Dual trigger protocol is an effective in vitro fertilization strategy in both normal and high responders without compromising pregnancy outcomes in fresh cycles

Assisted Reproduction

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VOLUME 2, ISSUE 3, P314-319, SEPTEMBER 01, 2021

Authors:

Rebecca K. Chung, M.D., Abigail C. Mancuso, M.D., Karen M. Summers, M.P.H., C.H.E.S., Amy E. Sparks, Ph.D., Hakan E. Duran, M.D., Rachel B. Mejia, D.O.

Abstract:

Objective

To study the birth rates of normal vs. high responders after dual trigger of final oocyte maturation with gonadotropin-releasing hormone (GnRH) agonist and human chorionic gonadotropin in fresh in vitro fertilization (IVF) cycles in which ovarian stimulation was achieved by a flexible GnRH antagonist protocol.


Design

Retrospective cohort study.


Setting

University hospital.


Patient(s)

In women <35 years of age, 290 fresh IVF cycles using the dual trigger protocol with day 5 embryo transfers from January 2013 to July 2018 were included. Cycles excluded were those with preimplantation genetic testing, gestational carriers, donor oocytes, and fertility preservation.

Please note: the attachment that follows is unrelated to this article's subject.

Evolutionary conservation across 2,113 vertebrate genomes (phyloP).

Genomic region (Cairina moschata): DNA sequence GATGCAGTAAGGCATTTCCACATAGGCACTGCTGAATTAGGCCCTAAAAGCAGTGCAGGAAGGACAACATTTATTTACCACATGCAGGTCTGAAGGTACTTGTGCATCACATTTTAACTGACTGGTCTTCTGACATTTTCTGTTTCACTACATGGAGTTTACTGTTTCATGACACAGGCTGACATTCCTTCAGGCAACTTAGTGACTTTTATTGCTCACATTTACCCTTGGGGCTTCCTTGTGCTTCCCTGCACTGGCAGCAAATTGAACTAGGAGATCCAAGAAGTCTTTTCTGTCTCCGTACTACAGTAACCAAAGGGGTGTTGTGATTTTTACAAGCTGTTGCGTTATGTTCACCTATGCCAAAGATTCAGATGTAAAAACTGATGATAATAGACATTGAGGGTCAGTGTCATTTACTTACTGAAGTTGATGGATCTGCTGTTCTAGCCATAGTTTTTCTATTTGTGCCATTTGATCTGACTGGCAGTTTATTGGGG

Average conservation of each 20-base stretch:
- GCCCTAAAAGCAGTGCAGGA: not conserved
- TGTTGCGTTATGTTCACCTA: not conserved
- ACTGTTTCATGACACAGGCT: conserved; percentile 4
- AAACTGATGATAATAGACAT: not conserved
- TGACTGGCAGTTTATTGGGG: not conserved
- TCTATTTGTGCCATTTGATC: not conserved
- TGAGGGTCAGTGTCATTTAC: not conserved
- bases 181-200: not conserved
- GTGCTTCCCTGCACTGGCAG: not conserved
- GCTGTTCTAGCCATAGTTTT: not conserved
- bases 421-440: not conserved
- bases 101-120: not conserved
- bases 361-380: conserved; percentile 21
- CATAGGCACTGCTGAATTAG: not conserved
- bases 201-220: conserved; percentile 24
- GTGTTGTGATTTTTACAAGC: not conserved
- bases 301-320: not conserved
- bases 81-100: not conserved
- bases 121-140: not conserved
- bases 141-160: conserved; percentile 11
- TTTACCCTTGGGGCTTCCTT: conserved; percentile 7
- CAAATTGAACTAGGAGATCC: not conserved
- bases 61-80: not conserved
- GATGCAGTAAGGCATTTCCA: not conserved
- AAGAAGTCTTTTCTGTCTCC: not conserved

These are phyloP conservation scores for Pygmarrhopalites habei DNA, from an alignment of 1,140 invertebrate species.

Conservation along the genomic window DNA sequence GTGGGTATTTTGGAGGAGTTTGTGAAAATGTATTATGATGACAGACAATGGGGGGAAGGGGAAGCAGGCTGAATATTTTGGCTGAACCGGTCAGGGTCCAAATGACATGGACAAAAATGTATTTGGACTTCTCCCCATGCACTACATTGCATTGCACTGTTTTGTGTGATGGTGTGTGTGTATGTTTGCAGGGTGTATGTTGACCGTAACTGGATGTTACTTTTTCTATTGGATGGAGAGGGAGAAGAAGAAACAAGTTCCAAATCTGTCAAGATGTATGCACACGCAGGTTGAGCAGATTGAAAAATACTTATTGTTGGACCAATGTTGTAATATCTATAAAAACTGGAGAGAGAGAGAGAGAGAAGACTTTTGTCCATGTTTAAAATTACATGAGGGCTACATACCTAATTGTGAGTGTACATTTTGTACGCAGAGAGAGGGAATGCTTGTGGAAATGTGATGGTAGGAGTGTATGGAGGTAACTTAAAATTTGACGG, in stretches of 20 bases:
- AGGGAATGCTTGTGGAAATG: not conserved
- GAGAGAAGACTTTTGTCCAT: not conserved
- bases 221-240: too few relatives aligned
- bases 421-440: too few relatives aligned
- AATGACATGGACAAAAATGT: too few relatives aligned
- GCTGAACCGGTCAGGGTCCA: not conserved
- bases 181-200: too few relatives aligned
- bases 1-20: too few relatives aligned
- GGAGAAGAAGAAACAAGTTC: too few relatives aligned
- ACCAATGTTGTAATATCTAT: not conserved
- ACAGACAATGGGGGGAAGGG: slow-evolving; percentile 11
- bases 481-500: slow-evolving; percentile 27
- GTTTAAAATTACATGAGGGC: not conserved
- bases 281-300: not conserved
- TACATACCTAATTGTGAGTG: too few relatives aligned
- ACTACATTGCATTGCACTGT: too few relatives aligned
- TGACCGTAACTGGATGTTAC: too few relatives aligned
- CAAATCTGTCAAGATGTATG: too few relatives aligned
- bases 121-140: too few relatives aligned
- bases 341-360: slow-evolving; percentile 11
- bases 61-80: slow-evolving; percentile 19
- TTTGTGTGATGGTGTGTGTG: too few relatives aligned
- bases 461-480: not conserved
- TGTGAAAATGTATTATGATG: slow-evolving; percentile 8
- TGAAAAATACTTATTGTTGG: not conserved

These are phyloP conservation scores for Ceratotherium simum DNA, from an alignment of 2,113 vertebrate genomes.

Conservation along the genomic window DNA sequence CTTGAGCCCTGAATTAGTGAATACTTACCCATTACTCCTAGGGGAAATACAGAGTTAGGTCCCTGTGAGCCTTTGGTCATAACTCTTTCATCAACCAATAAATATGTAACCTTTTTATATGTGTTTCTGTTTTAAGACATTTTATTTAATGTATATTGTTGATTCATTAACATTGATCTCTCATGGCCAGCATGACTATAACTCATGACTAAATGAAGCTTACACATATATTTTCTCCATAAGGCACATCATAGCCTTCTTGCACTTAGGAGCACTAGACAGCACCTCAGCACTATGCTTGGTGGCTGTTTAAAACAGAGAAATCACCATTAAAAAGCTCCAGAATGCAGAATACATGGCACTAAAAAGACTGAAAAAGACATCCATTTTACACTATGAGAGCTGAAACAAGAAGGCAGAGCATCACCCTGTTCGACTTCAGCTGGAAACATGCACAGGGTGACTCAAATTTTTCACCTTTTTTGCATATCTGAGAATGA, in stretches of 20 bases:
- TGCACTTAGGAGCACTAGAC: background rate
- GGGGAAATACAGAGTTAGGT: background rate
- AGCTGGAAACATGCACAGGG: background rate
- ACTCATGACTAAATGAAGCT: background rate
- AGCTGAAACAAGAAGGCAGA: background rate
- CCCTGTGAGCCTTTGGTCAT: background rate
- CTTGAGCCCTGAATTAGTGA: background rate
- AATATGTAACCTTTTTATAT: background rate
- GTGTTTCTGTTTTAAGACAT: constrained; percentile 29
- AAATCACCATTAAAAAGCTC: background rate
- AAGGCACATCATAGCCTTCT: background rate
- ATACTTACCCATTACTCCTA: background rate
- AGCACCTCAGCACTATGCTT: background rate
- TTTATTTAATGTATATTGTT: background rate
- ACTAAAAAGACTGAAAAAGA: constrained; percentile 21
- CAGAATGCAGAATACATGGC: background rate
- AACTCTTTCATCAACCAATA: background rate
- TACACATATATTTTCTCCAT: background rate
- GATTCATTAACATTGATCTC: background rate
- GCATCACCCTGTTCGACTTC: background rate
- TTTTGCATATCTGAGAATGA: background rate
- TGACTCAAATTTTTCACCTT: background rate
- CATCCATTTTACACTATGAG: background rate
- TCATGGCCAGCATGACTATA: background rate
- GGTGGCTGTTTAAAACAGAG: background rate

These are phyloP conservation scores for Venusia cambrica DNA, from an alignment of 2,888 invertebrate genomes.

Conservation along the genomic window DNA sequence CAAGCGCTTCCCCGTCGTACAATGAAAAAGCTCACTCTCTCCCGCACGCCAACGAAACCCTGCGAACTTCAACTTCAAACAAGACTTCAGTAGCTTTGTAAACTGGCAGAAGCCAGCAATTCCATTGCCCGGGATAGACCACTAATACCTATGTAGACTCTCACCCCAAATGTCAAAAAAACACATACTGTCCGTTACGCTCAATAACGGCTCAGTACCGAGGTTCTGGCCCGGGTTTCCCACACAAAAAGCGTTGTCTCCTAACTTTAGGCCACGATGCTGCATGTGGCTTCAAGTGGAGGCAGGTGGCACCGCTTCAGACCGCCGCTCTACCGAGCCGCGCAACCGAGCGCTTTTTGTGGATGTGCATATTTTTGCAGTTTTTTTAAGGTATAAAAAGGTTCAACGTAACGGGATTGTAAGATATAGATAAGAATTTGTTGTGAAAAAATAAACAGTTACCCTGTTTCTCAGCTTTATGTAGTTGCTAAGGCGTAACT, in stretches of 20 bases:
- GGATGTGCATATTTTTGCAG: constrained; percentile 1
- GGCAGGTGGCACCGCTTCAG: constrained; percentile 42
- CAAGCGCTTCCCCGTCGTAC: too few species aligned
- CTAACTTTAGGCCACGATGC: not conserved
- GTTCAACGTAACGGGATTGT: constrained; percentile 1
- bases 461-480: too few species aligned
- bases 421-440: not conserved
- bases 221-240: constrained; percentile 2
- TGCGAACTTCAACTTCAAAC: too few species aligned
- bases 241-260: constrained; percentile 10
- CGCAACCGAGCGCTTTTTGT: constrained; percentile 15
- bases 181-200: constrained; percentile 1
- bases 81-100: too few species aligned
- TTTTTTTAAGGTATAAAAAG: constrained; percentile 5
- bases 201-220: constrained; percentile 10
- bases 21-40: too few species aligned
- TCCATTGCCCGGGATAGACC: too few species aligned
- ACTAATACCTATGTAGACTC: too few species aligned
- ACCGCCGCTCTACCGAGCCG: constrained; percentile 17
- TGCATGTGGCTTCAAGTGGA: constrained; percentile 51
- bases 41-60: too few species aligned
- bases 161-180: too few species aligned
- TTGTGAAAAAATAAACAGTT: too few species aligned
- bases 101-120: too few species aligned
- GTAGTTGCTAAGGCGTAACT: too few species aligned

Intervention(s)

IVF with dual trigger.


Main Outcome Measure(s)

Clinical pregnancy rate, live birth rate.


Result(s)

Comparing normal responders, defined as <30 oocytes retrieved, and high responders, defined as ≥30 oocytes retrieved, the clinical pregnancy rates (67.0% vs. 69.3%, respectively) and live birth rates (60.5% vs. 60.0%, respectively) were not significantly different. No cases of ovarian hyperstimulation syndrome were reported in either group.


Conclusion(s)

Ovarian stimulation by a flexible GnRH antagonist protocol followed by dual trigger yields comparable outcomes between normal and high responders in fresh IVF cycles.

Fertility and Sterility

Editorial Office, American Society for Reproductive Medicine

Fertility and Sterility® is an international journal for obstetricians, gynecologists, reproductive endocrinologists, urologists, basic scientists and others who treat and investigate problems of infertility and human reproductive disorders.